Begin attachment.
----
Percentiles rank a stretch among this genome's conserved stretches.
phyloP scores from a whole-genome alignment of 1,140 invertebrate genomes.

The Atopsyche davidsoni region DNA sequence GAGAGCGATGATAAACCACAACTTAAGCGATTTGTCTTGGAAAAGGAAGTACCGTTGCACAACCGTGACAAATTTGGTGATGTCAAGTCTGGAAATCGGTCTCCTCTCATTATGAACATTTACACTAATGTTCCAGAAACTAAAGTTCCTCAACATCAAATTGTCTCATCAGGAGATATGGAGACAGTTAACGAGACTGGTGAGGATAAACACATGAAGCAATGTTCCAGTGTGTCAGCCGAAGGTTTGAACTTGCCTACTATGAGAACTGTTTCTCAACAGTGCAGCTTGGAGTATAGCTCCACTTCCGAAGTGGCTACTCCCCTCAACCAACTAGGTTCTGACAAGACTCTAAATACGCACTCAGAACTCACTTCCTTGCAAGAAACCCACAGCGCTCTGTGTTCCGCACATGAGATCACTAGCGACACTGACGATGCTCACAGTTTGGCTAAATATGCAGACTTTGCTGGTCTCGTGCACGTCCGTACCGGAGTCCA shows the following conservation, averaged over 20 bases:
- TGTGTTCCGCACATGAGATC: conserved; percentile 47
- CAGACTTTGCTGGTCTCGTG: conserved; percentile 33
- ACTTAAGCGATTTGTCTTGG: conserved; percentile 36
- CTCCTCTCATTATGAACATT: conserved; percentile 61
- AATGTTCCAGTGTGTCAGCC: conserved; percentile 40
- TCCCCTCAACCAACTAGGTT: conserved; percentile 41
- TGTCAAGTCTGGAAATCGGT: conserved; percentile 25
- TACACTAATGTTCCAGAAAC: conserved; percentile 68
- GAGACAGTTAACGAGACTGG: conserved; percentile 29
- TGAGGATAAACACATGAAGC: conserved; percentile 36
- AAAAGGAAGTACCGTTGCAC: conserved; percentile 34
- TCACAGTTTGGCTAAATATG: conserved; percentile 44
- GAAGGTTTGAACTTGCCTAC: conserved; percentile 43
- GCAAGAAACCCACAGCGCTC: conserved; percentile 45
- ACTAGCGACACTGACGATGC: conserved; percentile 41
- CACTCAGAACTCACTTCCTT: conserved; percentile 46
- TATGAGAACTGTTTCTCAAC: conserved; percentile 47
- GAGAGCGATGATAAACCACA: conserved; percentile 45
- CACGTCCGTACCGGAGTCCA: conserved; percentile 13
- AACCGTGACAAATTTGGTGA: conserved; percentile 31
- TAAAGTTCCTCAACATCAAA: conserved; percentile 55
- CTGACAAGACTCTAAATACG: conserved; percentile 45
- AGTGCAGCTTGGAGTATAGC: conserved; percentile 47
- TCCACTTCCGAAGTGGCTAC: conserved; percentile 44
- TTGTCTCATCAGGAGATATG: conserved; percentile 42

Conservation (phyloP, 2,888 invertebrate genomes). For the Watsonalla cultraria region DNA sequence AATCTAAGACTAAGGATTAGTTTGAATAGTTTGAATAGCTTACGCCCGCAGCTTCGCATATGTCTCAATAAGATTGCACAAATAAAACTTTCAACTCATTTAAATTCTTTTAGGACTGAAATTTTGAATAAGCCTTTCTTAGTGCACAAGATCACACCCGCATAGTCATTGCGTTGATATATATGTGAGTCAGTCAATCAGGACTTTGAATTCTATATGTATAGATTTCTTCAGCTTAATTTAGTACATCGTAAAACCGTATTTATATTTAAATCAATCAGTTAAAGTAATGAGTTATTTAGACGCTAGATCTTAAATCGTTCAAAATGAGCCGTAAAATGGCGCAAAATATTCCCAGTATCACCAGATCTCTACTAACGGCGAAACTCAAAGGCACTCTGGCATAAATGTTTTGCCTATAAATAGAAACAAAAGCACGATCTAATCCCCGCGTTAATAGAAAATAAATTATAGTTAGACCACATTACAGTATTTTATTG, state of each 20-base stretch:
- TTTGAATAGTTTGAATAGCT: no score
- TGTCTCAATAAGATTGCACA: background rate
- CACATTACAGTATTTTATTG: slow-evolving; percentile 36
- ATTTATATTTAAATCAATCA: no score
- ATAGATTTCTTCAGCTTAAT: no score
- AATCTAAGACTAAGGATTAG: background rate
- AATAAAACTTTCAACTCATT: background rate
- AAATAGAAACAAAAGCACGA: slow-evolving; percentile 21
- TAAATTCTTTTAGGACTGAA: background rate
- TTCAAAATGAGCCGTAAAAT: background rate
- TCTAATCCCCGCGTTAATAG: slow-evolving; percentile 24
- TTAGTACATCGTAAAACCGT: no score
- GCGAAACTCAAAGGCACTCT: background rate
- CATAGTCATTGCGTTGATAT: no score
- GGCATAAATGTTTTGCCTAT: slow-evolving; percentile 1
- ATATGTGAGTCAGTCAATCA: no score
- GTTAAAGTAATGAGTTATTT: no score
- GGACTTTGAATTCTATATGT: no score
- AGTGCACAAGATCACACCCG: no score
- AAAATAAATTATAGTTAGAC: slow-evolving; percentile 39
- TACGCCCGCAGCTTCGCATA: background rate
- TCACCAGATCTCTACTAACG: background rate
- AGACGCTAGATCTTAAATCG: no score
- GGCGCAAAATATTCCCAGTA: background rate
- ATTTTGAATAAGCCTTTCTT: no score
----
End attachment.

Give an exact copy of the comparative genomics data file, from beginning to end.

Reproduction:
Percentiles rank a stretch among this genome's conserved stretches.
phyloP scores from a whole-genome alignment of 1,140 invertebrate genomes.

The Atopsyche davidsoni region DNA sequence GAGAGCGATGATAAACCACAACTTAAGCGATTTGTCTTGGAAAAGGAAGTACCGTTGCACAACCGTGACAAATTTGGTGATGTCAAGTCTGGAAATCGGTCTCCTCTCATTATGAACATTTACACTAATGTTCCAGAAACTAAAGTTCCTCAACATCAAATTGTCTCATCAGGAGATATGGAGACAGTTAACGAGACTGGTGAGGATAAACACATGAAGCAATGTTCCAGTGTGTCAGCCGAAGGTTTGAACTTGCCTACTATGAGAACTGTTTCTCAACAGTGCAGCTTGGAGTATAGCTCCACTTCCGAAGTGGCTACTCCCCTCAACCAACTAGGTTCTGACAAGACTCTAAATACGCACTCAGAACTCACTTCCTTGCAAGAAACCCACAGCGCTCTGTGTTCCGCACATGAGATCACTAGCGACACTGACGATGCTCACAGTTTGGCTAAATATGCAGACTTTGCTGGTCTCGTGCACGTCCGTACCGGAGTCCA shows the following conservation, averaged over 20 bases:
- TGTGTTCCGCACATGAGATC: conserved; percentile 47
- CAGACTTTGCTGGTCTCGTG: conserved; percentile 33
- ACTTAAGCGATTTGTCTTGG: conserved; percentile 36
- CTCCTCTCATTATGAACATT: conserved; percentile 61
- AATGTTCCAGTGTGTCAGCC: conserved; percentile 40
- TCCCCTCAACCAACTAGGTT: conserved; percentile 41
- TGTCAAGTCTGGAAATCGGT: conserved; percentile 25
- TACACTAATGTTCCAGAAAC: conserved; percentile 68
- GAGACAGTTAACGAGACTGG: conserved; percentile 29
- TGAGGATAAACACATGAAGC: conserved; percentile 36
- AAAAGGAAGTACCGTTGCAC: conserved; percentile 34
- TCACAGTTTGGCTAAATATG: conserved; percentile 44
- GAAGGTTTGAACTTGCCTAC: conserved; percentile 43
- GCAAGAAACCCACAGCGCTC: conserved; percentile 45
- ACTAGCGACACTGACGATGC: conserved; percentile 41
- CACTCAGAACTCACTTCCTT: conserved; percentile 46
- TATGAGAACTGTTTCTCAAC: conserved; percentile 47
- GAGAGCGATGATAAACCACA: conserved; percentile 45
- CACGTCCGTACCGGAGTCCA: conserved; percentile 13
- AACCGTGACAAATTTGGTGA: conserved; percentile 31
- TAAAGTTCCTCAACATCAAA: conserved; percentile 55
- CTGACAAGACTCTAAATACG: conserved; percentile 45
- AGTGCAGCTTGGAGTATAGC: conserved; percentile 47
- TCCACTTCCGAAGTGGCTAC: conserved; percentile 44
- TTGTCTCATCAGGAGATATG: conserved; percentile 42

Conservation (phyloP, 2,888 invertebrate genomes). For the Watsonalla cultraria region DNA sequence AATCTAAGACTAAGGATTAGTTTGAATAGTTTGAATAGCTTACGCCCGCAGCTTCGCATATGTCTCAATAAGATTGCACAAATAAAACTTTCAACTCATTTAAATTCTTTTAGGACTGAAATTTTGAATAAGCCTTTCTTAGTGCACAAGATCACACCCGCATAGTCATTGCGTTGATATATATGTGAGTCAGTCAATCAGGACTTTGAATTCTATATGTATAGATTTCTTCAGCTTAATTTAGTACATCGTAAAACCGTATTTATATTTAAATCAATCAGTTAAAGTAATGAGTTATTTAGACGCTAGATCTTAAATCGTTCAAAATGAGCCGTAAAATGGCGCAAAATATTCCCAGTATCACCAGATCTCTACTAACGGCGAAACTCAAAGGCACTCTGGCATAAATGTTTTGCCTATAAATAGAAACAAAAGCACGATCTAATCCCCGCGTTAATAGAAAATAAATTATAGTTAGACCACATTACAGTATTTTATTG, state of each 20-base stretch:
- TTTGAATAGTTTGAATAGCT: no score
- TGTCTCAATAAGATTGCACA: background rate
- CACATTACAGTATTTTATTG: slow-evolving; percentile 36
- ATTTATATTTAAATCAATCA: no score
- ATAGATTTCTTCAGCTTAAT: no score
- AATCTAAGACTAAGGATTAG: background rate
- AATAAAACTTTCAACTCATT: background rate
- AAATAGAAACAAAAGCACGA: slow-evolving; percentile 21
- TAAATTCTTTTAGGACTGAA: background rate
- TTCAAAATGAGCCGTAAAAT: background rate
- TCTAATCCCCGCGTTAATAG: slow-evolving; percentile 24
- TTAGTACATCGTAAAACCGT: no score
- GCGAAACTCAAAGGCACTCT: background rate
- CATAGTCATTGCGTTGATAT: no score
- GGCATAAATGTTTTGCCTAT: slow-evolving; percentile 1
- ATATGTGAGTCAGTCAATCA: no score
- GTTAAAGTAATGAGTTATTT: no score
- GGACTTTGAATTCTATATGT: no score
- AGTGCACAAGATCACACCCG: no score
- AAAATAAATTATAGTTAGAC: slow-evolving; percentile 39
- TACGCCCGCAGCTTCGCATA: background rate
- TCACCAGATCTCTACTAACG: background rate
- AGACGCTAGATCTTAAATCG: no score
- GGCGCAAAATATTCCCAGTA: background rate
- ATTTTGAATAAGCCTTTCTT: no score